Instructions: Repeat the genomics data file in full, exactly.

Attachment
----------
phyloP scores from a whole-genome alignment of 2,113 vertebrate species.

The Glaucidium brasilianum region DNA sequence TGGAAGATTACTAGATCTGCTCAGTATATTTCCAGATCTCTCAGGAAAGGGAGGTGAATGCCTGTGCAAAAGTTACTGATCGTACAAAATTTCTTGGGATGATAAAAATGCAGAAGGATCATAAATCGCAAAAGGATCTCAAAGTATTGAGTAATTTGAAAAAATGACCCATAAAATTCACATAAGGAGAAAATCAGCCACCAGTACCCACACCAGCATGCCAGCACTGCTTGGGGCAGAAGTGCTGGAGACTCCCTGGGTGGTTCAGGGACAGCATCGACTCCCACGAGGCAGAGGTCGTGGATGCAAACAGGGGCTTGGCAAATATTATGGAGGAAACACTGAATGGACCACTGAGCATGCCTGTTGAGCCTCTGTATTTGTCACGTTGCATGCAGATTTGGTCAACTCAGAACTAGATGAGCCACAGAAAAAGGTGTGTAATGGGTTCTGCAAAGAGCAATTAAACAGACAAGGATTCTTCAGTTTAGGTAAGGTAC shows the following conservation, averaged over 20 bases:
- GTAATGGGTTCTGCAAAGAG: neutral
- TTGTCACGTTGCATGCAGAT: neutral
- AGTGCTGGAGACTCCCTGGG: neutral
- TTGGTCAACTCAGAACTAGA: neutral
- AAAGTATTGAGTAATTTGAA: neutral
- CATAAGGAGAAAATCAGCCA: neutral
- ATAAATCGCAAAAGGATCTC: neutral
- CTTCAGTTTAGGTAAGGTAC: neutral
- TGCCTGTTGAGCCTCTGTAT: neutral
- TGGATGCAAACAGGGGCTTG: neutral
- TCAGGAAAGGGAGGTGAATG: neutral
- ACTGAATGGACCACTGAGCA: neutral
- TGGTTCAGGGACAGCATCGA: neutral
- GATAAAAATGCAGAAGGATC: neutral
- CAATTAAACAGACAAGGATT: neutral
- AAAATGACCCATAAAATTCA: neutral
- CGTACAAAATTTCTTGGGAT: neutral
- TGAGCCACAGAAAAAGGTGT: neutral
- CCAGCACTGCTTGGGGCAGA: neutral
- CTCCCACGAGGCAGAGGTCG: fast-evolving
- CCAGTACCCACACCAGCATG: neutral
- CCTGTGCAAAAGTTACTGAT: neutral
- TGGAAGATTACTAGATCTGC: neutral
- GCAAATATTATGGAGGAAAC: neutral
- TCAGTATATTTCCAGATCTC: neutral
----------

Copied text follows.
phyloP scores from a whole-genome alignment of 2,113 vertebrate species.

The Glaucidium brasilianum region DNA sequence TGGAAGATTACTAGATCTGCTCAGTATATTTCCAGATCTCTCAGGAAAGGGAGGTGAATGCCTGTGCAAAAGTTACTGATCGTACAAAATTTCTTGGGATGATAAAAATGCAGAAGGATCATAAATCGCAAAAGGATCTCAAAGTATTGAGTAATTTGAAAAAATGACCCATAAAATTCACATAAGGAGAAAATCAGCCACCAGTACCCACACCAGCATGCCAGCACTGCTTGGGGCAGAAGTGCTGGAGACTCCCTGGGTGGTTCAGGGACAGCATCGACTCCCACGAGGCAGAGGTCGTGGATGCAAACAGGGGCTTGGCAAATATTATGGAGGAAACACTGAATGGACCACTGAGCATGCCTGTTGAGCCTCTGTATTTGTCACGTTGCATGCAGATTTGGTCAACTCAGAACTAGATGAGCCACAGAAAAAGGTGTGTAATGGGTTCTGCAAAGAGCAATTAAACAGACAAGGATTCTTCAGTTTAGGTAAGGTAC shows the following conservation, averaged over 20 bases:
- GTAATGGGTTCTGCAAAGAG: neutral
- TTGTCACGTTGCATGCAGAT: neutral
- AGTGCTGGAGACTCCCTGGG: neutral
- TTGGTCAACTCAGAACTAGA: neutral
- AAAGTATTGAGTAATTTGAA: neutral
- CATAAGGAGAAAATCAGCCA: neutral
- ATAAATCGCAAAAGGATCTC: neutral
- CTTCAGTTTAGGTAAGGTAC: neutral
- TGCCTGTTGAGCCTCTGTAT: neutral
- TGGATGCAAACAGGGGCTTG: neutral
- TCAGGAAAGGGAGGTGAATG: neutral
- ACTGAATGGACCACTGAGCA: neutral
- TGGTTCAGGGACAGCATCGA: neutral
- GATAAAAATGCAGAAGGATC: neutral
- CAATTAAACAGACAAGGATT: neutral
- AAAATGACCCATAAAATTCA: neutral
- CGTACAAAATTTCTTGGGAT: neutral
- TGAGCCACAGAAAAAGGTGT: neutral
- CCAGCACTGCTTGGGGCAGA: neutral
- CTCCCACGAGGCAGAGGTCG: fast-evolving
- CCAGTACCCACACCAGCATG: neutral
- CCTGTGCAAAAGTTACTGAT: neutral
- TGGAAGATTACTAGATCTGC: neutral
- GCAAATATTATGGAGGAAAC: neutral
- TCAGTATATTTCCAGATCTC: neutral